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Kamala Kant Chaki and ors. Vs. Bejoya Kanta Lahiri - Court Judgment

LegalCrystal Citation
CourtKolkata
Decided On
Judge
Reported in15Ind.Cas.639
AppellantKamala Kant Chaki and ors.
RespondentBejoya Kanta Lahiri
Cases ReferredTenancy Act Ram Pershad v. Jowahir
Excerpt:
abandonment - notice to collector, if necessary--abandonment complete even without such notice--landlord may prove abandonment without giving notice--question of intention--bengal tenancy act (viii of 1885), section 87 clauses (2) & (3). - .....had no right to evict nabin nath and take possession themselves. the first court dismissed the suit holding that there had been no abandonment and that the relationship of landlord and tenant between the plaintiff and the defendants had never ceased and still subsisted. the subordinate judge in the court below came to a different conclusion. he found that the evidence established an abandonment of the holding by the defendants in 1894 and upon that basis he made a decree in favour of the plaintiff. the defendants have appealed to this court.2. the decision before us has turned principally on the effect of clauses (2) and (3) of section 87 of the bengal tenancy act. in our opinion, the provisions contained in those clauses do not help the defendants.3. it is true that the plaintiff.....
Judgment:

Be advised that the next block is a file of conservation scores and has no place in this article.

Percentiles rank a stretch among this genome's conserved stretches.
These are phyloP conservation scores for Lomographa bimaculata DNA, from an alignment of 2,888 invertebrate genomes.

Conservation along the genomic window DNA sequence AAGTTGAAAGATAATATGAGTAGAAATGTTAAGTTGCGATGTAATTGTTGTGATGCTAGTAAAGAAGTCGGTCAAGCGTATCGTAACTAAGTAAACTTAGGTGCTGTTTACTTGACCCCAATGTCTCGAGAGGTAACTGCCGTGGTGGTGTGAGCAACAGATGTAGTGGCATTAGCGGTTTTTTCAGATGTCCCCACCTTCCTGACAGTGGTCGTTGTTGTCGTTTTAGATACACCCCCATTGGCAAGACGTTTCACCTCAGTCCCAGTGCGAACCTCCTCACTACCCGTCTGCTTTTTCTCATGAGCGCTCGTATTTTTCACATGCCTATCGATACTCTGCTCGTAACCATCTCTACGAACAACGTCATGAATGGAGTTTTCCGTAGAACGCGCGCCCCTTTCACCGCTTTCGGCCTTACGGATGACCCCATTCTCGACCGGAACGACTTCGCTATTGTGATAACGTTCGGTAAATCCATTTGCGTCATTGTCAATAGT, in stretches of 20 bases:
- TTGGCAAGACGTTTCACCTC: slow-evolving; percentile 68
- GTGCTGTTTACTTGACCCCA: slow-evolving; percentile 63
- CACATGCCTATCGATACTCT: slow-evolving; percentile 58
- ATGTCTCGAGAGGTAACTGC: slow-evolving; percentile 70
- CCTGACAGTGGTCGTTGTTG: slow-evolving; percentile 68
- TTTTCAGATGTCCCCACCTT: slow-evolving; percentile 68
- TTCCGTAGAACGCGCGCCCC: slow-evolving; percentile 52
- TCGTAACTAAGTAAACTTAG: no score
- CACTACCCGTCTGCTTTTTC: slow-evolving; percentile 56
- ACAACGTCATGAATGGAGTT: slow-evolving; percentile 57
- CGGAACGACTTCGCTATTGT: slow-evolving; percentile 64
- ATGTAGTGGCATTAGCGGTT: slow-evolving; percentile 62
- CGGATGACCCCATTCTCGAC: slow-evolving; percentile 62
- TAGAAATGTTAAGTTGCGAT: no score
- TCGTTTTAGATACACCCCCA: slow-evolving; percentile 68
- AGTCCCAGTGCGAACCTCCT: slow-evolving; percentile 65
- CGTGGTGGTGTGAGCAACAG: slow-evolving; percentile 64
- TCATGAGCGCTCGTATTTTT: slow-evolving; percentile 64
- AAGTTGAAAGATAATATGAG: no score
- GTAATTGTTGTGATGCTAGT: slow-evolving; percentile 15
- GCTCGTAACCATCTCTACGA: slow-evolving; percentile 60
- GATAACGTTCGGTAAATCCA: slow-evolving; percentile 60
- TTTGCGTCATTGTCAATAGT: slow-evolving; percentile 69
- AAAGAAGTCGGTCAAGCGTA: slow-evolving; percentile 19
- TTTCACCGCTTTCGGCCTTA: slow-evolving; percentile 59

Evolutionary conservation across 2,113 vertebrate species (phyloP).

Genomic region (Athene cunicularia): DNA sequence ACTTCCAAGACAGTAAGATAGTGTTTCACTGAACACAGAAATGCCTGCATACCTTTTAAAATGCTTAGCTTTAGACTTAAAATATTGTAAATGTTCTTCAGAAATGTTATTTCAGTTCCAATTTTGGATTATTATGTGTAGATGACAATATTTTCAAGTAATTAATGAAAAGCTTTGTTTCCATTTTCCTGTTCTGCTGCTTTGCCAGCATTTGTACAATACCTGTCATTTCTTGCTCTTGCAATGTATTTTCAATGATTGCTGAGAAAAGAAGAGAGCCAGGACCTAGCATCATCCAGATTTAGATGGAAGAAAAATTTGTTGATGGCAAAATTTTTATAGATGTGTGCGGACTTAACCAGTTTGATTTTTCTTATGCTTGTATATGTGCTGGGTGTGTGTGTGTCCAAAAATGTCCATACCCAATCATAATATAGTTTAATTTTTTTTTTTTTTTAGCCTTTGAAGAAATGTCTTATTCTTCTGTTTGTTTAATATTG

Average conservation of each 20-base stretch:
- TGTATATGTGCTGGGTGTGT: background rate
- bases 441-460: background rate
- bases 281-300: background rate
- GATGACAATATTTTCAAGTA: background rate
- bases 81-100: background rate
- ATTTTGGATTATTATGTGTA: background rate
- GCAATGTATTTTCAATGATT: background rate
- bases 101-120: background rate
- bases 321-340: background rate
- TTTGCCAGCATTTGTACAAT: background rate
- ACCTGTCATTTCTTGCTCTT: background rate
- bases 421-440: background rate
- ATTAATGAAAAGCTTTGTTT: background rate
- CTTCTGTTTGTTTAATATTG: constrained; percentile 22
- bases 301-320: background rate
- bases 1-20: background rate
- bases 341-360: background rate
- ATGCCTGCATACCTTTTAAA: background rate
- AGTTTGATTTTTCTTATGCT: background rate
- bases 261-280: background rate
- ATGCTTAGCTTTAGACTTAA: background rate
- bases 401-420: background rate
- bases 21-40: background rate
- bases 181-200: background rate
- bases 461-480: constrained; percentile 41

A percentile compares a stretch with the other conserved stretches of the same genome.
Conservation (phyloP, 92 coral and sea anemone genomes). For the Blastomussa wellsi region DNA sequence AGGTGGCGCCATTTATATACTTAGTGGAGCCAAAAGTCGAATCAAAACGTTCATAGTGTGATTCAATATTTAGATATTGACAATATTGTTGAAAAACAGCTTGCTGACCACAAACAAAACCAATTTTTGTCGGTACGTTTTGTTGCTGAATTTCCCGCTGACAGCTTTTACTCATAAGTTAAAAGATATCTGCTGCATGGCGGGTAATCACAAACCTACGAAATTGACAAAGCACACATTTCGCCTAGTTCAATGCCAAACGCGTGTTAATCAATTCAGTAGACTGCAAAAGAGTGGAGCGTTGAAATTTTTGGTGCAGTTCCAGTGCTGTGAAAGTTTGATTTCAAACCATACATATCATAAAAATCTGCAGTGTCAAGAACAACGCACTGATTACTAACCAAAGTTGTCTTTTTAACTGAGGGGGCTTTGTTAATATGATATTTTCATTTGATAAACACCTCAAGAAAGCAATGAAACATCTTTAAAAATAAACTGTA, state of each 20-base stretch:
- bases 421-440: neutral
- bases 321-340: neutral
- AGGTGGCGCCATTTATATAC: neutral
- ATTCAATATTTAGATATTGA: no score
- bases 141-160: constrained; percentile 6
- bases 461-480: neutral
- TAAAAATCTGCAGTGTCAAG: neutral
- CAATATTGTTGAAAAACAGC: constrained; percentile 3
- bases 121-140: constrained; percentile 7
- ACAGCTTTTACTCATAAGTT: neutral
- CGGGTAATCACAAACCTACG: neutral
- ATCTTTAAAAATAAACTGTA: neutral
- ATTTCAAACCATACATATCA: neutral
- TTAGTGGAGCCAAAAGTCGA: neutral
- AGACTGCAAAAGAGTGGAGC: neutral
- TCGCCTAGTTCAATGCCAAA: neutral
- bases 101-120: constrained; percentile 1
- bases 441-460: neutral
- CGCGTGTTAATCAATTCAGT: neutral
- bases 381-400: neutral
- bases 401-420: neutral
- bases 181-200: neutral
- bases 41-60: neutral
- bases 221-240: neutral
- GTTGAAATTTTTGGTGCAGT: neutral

1. The defendants were formerly the tenants of the plaintiffs in respect of a non-transferable ryoti holding. In 1897, the defendants mortgaged the holding byway of conditional sale and put the mortgagee in possession. It is clear from the judgment of the Subordinate Judge that he has found that the defendants then left the village without making any arrangement for the payment of the rent due to the plaintiff. On the 7th Falgun 1306, that is, in the year 1900 one Nabin Nath executed a kabuliyat in the plaintiff's favour for a term of five years, which expired before the present suit was brought. Two days after he acquired the mortgage interest from mesne assignee and he then entered into possession of the holding. He remained in possession till the year 1904 when the defendants brought a suit against him to re-deem the mortgage. In that suit they were successful and upon payment into Court of the sum due upon the mortgage, they were restored to possession. The plaintiff then brought the present suit to recover possession on the footing that the defendants had abandoned the holding and that as against him they had no right to evict Nabin Nath and take possession themselves. The first Court dismissed the suit holding that there had been no abandonment and that the relationship of landlord and tenant between the plaintiff and the defendants had never ceased and still subsisted. The Subordinate Judge in the Court below came to a different conclusion. He found that the evidence established an abandonment of the holding by the defendants in 1894 and upon that basis he made a decree in favour of the plaintiff. The defendants have appealed to this Court.